His pragmatic philosophy contrasts the vibe of the beats he creates. Upon first listening to them, I felt I was taking a voyage into this alternate reality where I’m some shroomed-up alchemist putting my feet up after a long day in the garden. Tracks such as “DAMELO” and “6 in the Morning” transfer me to that world the most. I describe the subdued synths and syncopated beats as “ethereal,” while Charlie uses the word “ambient” sometimes, but often “[leaves] it up to other people to describe it.” Whatever you want to call it, it’s unlike anything else out there right now. Not big room EDM to empower the drunk masses, not exactly tracks for guests at your house party to grind to, but something inherently more intimate. It’s for the listener alone, almost customized for a trip into their subconscious.

It’s a place Charlie seems to visit a lot.


Back at his apartment, we settle in front of the amplified speakers propped on his desk. After a couple requests from me, he pulls up Logic Pro, Apple’s production software (DAW). His Macbook is silver, smooth, and very much out of storage space. “I might have just deleted all of my songs,” he says casually as his gaze flits around the screen. His calm response to a situation that would have driven me mad impacts me. It’s a behavior I’ve seen time and time again throughout our day together: an incessant stream of questions from me, nonchalant answers from him.

But it’s not just in conversation where his personality reveals itself. As he starts to bang around on the keyboard piano, his face fixed on the creation of little blocks that symbolize notes on the program, I see that his production mirrors the tranquility of his speech. He builds the piece methodically, track by track, as if his intuition whispers in his ear which buttons to press. First, the basic underlying beat. Then, a beat on top of that, followed by synth work. Vocals come next (he has a sample pack of Busta whispers). And the entire time, though his body bobs to the rhythm, his face does not betray any emotion. Even when I ask if he ever gets frustrated going over the same four bars, over and over till the progression is perfect for him, he pauses before saying “a little.”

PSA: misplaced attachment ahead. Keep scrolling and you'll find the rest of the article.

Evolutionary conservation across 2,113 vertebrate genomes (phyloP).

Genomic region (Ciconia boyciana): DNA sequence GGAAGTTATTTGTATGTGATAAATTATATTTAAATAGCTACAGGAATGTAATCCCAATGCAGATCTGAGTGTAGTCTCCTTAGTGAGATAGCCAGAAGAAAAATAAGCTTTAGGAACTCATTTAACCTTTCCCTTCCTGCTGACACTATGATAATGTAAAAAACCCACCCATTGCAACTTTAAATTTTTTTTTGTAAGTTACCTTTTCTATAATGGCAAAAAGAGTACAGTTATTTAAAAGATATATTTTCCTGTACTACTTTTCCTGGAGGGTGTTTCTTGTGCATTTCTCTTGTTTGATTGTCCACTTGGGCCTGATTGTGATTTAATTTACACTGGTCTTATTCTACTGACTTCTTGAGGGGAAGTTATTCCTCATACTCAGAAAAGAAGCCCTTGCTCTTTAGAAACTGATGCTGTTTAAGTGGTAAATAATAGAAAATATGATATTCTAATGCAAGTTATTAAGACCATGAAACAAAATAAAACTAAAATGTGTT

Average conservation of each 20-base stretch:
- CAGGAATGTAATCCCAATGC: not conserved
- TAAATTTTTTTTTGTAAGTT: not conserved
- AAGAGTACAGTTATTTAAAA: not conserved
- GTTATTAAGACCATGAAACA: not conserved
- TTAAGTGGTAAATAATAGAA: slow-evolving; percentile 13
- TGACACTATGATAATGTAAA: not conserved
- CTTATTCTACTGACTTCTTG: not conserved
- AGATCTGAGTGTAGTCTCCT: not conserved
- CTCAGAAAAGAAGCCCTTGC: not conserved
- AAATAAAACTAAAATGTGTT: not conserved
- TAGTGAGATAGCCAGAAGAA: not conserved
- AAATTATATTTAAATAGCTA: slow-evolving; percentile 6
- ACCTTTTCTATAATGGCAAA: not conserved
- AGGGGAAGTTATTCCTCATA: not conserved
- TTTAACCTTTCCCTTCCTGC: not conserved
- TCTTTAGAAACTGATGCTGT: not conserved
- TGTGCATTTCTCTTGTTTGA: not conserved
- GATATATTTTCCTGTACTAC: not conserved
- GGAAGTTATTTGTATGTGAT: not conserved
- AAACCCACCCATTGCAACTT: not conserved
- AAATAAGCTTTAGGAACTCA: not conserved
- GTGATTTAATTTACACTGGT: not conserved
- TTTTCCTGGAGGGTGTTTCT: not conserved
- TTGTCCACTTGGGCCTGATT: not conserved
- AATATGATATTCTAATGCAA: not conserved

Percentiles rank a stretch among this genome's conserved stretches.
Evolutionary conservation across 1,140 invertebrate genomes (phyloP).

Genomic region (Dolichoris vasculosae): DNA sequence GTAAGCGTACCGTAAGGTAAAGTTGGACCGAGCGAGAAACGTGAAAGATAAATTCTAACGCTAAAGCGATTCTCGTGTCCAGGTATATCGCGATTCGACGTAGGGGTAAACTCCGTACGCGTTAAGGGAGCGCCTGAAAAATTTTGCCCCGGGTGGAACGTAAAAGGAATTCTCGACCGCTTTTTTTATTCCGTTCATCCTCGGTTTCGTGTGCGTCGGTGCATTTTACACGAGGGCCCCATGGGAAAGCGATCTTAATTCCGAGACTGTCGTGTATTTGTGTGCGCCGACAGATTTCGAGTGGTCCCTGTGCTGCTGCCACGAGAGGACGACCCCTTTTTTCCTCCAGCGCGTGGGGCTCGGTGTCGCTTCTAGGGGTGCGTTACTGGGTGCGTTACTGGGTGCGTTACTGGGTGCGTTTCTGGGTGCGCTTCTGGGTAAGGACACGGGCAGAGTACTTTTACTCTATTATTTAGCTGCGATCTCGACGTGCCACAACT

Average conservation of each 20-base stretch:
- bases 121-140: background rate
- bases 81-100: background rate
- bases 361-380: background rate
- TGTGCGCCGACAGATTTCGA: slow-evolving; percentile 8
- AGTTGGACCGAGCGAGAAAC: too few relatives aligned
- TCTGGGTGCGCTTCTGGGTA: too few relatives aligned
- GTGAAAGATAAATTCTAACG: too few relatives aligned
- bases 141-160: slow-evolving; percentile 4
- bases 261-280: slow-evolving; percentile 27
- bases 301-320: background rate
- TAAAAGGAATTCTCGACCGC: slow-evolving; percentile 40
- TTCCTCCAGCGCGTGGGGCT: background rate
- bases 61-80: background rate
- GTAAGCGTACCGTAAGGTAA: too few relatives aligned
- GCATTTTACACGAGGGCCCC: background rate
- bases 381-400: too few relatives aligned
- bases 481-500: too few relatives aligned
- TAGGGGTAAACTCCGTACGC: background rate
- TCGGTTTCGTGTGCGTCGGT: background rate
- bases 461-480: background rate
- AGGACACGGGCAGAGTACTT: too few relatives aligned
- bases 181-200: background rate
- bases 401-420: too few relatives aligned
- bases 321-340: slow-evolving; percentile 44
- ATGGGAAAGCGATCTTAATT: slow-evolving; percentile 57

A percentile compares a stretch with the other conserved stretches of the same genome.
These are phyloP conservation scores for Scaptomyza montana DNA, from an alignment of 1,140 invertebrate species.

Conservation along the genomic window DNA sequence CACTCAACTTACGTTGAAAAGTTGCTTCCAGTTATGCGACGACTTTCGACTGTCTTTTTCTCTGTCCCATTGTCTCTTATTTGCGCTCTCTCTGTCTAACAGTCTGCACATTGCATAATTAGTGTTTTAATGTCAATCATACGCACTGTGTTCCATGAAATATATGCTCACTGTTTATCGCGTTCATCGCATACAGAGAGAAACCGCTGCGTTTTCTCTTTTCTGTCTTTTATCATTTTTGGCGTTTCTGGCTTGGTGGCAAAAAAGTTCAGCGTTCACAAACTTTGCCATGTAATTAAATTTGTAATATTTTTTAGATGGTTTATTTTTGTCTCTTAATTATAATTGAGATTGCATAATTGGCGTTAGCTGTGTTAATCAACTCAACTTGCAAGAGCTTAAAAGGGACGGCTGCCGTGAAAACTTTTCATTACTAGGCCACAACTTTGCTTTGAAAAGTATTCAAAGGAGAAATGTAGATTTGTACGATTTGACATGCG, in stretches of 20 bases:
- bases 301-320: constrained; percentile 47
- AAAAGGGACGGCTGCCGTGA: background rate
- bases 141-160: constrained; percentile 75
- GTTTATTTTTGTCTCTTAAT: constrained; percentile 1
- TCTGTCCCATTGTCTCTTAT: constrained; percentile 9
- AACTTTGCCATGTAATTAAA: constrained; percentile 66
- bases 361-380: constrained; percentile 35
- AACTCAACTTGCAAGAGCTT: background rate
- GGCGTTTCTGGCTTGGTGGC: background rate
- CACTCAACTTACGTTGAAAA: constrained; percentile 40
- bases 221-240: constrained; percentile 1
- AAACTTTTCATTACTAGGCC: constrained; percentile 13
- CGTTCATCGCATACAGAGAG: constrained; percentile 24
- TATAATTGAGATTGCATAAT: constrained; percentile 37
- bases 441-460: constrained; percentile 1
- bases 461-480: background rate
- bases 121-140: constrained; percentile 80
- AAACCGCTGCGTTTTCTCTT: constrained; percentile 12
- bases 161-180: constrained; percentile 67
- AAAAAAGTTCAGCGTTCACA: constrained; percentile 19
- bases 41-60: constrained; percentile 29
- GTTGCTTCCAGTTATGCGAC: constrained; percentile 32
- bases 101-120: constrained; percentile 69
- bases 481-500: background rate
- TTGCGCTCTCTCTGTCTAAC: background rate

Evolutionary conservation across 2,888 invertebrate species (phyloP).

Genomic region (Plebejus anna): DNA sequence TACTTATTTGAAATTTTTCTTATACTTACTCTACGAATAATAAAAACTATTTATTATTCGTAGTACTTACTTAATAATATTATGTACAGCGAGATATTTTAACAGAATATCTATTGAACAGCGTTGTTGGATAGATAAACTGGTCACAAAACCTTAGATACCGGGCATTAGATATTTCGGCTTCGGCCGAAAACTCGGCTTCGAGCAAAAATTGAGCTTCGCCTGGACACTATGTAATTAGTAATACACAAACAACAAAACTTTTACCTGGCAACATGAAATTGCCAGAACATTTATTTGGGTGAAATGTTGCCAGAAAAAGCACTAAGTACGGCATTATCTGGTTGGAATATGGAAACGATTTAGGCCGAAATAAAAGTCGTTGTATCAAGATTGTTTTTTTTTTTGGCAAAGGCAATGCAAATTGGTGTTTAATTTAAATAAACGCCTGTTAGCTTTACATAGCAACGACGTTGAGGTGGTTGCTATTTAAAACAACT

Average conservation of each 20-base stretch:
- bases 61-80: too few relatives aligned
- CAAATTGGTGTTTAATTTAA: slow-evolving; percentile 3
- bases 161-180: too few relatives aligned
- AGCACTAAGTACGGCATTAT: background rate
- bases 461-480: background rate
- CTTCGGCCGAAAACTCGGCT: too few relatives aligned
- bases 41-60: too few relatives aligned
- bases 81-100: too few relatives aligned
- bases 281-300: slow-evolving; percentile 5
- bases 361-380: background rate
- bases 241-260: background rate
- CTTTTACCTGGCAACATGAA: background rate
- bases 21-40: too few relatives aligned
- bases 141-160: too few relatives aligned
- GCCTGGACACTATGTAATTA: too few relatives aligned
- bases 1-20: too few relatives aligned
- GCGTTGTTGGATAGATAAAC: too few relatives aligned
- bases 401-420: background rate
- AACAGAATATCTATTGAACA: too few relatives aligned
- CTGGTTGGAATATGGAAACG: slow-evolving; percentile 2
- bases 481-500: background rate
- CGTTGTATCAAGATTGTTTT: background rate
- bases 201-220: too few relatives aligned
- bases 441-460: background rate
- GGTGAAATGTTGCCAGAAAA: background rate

This goes on for a bit: him finessing every detail, me watching with a mix of exasperation and awe. After all, I’ve just started fumbling around on this program and he’s working it like he’s its master. I want some tips, anything that’ll make me feel like less of a fool in comparison. Finally, I blurt out: “so where does this inspiration come from?”

He replies, “I don’t know. It just does.”


In short, my day with Charlie gave me a glimpse of a producer hard at work, creating bass-meets-techno music with every click of a finger. But more than that, it brought me face-to-face with anxieties that lie deep below the surface: how to navigate a world that stacks the odds against musicians, create content that is relevant and meaningful, and define one’s own success with those two concerns in mind. Only when we confront the troubles that plague us and look to the experiences of others for guidance can we free ourselves to what matters at the end of the day: music, plain and simple.